In our nation, states, counties, cities, towns, schools, neighborhoods and families - do we have enough, different feedback systems with adequately differing time-constants? 

Are we letting the signal strength from those feedback channels scale automatically?   

Do we prepare our citizens - through actual practice - to listen and respond to that multiple and changing signal spectrum?  

As our aggregate size and complexity grows rapidly, are we spawning enough feedback systems with enough different time constants to keep our aggregate agile? 

To even achieve that last step, are we modeling our combined map of aggregate-feedback-methods-to-context, so that we can adequately FOCUS on aggregate tuning, which always delivers the highest return? 

It seems certain that we can always do that, but if we only remind ourselves that the highest return in any organized aggregate is ALWAYS the return-on-coordination.

In fact, to survive, we need to move on to a more powerful version of that message.  The highest return in any organized aggregate is ALWAYS the return-on-rate-of-coordination.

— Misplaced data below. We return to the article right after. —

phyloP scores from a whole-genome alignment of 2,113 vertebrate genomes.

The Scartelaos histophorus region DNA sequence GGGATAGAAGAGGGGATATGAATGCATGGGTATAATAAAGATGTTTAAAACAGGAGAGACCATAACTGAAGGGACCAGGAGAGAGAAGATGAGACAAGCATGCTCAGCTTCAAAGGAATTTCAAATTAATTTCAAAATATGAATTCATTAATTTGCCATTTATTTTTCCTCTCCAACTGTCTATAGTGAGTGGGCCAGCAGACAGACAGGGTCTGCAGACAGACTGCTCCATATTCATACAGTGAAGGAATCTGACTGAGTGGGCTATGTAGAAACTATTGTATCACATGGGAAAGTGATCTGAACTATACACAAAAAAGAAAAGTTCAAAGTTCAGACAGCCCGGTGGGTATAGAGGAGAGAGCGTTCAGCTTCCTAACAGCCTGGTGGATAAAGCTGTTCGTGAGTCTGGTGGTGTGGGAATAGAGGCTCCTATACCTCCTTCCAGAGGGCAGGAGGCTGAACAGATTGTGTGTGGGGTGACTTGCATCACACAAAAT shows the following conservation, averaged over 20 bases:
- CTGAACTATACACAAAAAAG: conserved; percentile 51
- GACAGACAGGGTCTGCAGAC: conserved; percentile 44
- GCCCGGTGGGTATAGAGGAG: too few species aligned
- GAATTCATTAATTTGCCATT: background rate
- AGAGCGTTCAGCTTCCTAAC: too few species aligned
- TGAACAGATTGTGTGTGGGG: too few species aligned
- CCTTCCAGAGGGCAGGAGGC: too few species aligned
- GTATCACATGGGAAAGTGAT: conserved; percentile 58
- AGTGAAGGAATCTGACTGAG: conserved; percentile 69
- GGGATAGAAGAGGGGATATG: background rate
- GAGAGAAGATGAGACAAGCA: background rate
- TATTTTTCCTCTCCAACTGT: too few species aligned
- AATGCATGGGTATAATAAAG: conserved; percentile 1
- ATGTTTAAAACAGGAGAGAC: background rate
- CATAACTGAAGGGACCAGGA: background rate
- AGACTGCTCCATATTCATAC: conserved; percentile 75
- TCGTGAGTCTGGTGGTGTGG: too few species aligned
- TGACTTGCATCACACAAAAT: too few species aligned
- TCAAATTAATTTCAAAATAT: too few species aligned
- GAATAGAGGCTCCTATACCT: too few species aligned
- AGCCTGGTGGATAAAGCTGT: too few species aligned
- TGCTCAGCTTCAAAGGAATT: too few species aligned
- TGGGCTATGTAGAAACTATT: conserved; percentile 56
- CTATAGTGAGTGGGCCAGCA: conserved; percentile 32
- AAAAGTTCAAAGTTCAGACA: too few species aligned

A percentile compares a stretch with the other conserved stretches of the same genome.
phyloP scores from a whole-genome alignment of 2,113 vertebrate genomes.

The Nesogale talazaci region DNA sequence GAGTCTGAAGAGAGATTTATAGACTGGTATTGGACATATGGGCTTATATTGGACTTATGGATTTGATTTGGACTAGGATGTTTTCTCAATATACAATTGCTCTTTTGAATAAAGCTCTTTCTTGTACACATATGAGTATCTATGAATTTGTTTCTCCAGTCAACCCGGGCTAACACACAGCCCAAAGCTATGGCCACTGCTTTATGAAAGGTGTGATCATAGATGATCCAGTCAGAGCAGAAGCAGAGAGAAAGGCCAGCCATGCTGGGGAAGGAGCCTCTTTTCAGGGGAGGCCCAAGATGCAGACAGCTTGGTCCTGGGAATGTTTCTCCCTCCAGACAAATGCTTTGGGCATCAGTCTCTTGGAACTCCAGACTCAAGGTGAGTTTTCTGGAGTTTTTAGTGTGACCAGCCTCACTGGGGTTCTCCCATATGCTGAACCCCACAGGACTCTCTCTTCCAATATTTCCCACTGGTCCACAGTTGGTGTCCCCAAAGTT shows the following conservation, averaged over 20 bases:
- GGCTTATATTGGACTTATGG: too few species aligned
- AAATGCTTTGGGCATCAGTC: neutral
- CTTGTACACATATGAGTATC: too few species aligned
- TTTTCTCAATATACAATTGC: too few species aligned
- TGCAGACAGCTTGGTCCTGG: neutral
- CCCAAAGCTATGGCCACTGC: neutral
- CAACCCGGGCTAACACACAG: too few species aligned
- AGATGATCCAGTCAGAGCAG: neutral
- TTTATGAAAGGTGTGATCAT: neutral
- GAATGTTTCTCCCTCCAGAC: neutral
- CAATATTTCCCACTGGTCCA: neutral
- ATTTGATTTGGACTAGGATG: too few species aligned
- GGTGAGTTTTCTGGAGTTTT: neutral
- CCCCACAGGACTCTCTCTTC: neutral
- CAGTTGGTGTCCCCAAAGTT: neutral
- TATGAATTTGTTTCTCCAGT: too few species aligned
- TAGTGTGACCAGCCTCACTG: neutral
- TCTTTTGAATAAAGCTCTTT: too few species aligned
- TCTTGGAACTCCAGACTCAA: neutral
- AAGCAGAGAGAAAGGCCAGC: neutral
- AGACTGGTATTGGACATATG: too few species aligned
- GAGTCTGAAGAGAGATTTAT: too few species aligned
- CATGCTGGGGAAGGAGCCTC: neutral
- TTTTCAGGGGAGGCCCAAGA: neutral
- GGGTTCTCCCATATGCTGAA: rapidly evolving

Seems obvious that success follows adaptive rate.  It's not sufficient to adapt, if your aggregate always finds that another aggregate has already done so a decade before, has moved on, and is already out of sight, disappeared into a future your aggregate won't share.

Methods for recursively tuning rate-of-return-on-coordination therefore offer themselves as the general, dynamic solution to the continually scaling "Entrepreneurial Aggregate's Task" or, more directly, the Evolving Aggregate's Task.

As promised, a follow-on post will begin to list the diverse parameters subtly affecting the "Entrepreneurial Aggregate's Task." There's no way that such a listing task will ever end. No one person or component of any system can ever know them all, at any one time ... and our list will never stop growing .. unless the USA dies.